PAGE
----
Since the early 1970s, Michael Heizer has been building City, a colossal sculpture in the middle of a desert in Nevada. Inspired by ancient cities, he erects monumental geometrical structures trying to represent a culture threatened by a post-apocalyptic future.
In the series A Future City From The Past, Clemens Gritl builds concrete buildings inspired by the dystopian universe of J.G Ballard. These brutalist megastructures explore the influence of monumental architecture on a society and its human beings.
The Nardò Ring is a circular track dedicated to speed tests. Built by Fiat in 1975, the 12km inclined ring allows high-speed tests up to 400km/h.
The Espacio Escultórico is a monumental circular sculpture, 120m in diameter, located on a bed of volcanic rock, south of Mexico City.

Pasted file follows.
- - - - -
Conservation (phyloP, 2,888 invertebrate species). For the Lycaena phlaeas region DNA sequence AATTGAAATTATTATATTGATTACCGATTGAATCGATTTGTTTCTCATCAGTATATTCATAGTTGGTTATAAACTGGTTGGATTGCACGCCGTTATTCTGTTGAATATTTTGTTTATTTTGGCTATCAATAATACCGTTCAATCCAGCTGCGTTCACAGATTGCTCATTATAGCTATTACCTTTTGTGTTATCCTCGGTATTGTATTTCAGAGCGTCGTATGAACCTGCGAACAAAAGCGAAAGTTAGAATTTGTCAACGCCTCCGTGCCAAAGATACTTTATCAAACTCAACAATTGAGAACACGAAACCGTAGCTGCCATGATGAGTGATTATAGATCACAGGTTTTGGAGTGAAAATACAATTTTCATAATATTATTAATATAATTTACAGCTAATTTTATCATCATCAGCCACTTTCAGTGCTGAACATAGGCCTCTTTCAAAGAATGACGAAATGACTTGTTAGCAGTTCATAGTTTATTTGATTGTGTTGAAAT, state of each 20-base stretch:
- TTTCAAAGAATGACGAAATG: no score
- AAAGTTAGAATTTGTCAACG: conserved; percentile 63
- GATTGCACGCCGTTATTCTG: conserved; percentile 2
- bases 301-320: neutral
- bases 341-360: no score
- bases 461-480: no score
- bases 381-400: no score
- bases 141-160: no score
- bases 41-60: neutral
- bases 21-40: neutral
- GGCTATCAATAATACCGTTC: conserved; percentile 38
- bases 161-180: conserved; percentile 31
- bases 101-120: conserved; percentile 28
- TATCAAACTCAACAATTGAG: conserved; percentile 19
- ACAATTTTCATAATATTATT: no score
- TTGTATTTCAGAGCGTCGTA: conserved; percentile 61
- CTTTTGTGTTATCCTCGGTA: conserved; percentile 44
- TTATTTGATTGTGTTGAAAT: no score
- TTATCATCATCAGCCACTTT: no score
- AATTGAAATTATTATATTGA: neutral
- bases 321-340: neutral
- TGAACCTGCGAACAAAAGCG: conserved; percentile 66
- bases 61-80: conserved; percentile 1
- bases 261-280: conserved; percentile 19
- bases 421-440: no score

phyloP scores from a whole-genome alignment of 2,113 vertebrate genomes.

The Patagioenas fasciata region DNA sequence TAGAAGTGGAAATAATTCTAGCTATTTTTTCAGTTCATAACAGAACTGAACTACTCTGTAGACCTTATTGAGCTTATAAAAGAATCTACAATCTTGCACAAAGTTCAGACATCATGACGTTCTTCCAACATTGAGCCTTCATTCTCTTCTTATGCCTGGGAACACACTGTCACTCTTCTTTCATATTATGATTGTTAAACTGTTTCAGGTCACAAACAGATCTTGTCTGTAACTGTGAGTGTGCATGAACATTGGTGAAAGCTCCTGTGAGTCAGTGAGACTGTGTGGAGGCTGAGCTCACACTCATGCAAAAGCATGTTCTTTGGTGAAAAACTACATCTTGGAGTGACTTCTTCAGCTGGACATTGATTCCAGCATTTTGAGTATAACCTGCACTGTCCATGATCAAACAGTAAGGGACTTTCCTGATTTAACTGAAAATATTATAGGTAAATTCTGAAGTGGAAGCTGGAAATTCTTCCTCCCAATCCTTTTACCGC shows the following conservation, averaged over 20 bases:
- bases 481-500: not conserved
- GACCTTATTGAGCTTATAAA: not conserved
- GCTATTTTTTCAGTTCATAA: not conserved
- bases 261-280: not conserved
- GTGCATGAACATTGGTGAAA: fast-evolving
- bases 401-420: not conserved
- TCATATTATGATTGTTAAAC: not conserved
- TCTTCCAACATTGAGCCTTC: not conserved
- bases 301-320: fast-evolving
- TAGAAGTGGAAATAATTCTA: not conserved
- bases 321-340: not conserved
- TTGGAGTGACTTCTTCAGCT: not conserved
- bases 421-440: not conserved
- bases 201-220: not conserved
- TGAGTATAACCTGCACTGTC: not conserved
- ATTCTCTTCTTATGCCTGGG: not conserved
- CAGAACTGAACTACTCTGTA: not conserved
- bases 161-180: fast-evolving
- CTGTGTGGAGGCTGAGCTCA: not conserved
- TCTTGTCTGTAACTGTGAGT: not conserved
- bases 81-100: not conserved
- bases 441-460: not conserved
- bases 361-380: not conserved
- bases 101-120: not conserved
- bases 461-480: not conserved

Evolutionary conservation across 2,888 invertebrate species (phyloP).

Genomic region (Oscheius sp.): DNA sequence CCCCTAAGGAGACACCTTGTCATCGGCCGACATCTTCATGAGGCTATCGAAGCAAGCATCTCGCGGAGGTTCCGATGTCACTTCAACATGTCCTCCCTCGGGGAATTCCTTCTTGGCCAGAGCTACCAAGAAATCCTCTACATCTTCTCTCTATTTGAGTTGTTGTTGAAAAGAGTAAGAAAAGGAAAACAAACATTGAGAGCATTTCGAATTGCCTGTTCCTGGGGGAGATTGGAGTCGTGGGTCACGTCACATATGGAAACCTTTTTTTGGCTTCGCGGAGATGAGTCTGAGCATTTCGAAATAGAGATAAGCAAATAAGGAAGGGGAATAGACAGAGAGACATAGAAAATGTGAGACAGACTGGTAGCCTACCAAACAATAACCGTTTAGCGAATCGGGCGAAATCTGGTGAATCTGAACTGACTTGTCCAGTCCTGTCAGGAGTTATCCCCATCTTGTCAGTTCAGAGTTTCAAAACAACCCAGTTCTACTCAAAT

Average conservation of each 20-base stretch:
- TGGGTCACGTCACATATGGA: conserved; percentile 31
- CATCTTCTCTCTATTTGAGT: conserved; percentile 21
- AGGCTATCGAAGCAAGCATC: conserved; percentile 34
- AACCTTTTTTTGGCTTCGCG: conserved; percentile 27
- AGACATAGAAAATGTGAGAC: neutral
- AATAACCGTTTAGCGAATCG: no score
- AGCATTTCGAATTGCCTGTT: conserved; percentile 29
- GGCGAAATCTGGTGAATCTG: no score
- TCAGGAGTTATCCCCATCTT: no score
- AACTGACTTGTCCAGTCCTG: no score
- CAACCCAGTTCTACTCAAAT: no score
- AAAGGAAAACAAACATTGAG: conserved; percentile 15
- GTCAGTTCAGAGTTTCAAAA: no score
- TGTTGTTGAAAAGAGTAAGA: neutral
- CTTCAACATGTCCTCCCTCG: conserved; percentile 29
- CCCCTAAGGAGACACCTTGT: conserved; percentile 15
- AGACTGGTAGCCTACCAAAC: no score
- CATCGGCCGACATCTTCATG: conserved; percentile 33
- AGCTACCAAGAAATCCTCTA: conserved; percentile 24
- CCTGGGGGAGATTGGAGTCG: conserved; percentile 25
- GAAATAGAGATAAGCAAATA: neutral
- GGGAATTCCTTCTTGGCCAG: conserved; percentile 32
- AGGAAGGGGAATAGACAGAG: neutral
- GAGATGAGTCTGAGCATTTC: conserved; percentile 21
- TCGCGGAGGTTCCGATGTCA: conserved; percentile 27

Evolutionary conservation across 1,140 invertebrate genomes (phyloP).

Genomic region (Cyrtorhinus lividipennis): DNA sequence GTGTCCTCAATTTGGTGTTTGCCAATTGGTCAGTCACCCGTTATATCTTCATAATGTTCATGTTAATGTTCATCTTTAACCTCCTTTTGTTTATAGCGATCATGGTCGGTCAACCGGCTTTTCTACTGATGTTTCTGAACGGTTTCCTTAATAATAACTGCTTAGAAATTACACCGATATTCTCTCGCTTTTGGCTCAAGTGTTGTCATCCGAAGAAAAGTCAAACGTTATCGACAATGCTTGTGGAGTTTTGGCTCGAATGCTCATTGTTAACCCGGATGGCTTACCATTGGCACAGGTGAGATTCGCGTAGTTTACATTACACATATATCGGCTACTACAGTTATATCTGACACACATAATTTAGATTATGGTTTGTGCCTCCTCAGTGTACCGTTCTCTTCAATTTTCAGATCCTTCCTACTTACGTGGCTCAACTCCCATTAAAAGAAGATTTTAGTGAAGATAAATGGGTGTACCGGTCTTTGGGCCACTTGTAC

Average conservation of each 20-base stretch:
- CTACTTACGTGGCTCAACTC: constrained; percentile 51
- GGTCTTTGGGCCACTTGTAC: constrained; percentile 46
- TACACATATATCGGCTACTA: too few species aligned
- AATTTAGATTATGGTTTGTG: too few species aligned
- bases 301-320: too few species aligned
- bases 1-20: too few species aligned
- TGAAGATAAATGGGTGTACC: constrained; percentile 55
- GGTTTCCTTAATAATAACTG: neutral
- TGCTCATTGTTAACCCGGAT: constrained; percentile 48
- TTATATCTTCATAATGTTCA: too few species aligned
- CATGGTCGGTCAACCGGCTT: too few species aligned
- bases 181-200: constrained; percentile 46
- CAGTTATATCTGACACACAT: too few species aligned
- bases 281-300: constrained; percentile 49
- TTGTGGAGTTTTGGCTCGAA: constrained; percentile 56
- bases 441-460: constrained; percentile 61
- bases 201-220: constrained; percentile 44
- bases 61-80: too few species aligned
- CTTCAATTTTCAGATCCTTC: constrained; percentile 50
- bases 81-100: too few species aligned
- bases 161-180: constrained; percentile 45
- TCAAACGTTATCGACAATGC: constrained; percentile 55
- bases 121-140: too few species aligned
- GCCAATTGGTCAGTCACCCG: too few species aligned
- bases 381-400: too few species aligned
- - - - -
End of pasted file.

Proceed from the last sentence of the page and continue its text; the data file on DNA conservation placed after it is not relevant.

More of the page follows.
Kawahara Keiga offers through his paintings a glimpse of the mixed and circumscribed universe in Dejima. This island was the only entry point for Dutch ships to Japan during the Edo period.
La Casa sul Mare di Sicilia is a theoretical project by Lina Bo Bardi designed in 1940 for the magazine Domus. She designed a Mediterranean house, integrated in the landscape, and built using the collective cultural imaginary.
With the New Baris project, Hassan Fathy experimented for a new community a project combining urban planning, social organization, natural passive cooling and vernacular architecture.
With the New Gourna project, Hassan Fathy experimented for traditional communities a project combining urban planning, citizen participation and vernacular architecture.
André Ravéreau was a French architect, emigrated to Algeria, who knew how to inscribe his projects in the entirety of a culture, its climate, its location, its constructive knowledge.
The Tughrul tower is a representative monument of Seljuk architecture dating back to the 12th century. Its cylindrical brick structure ensured its resistance to Mongolian invasions and earthquakes.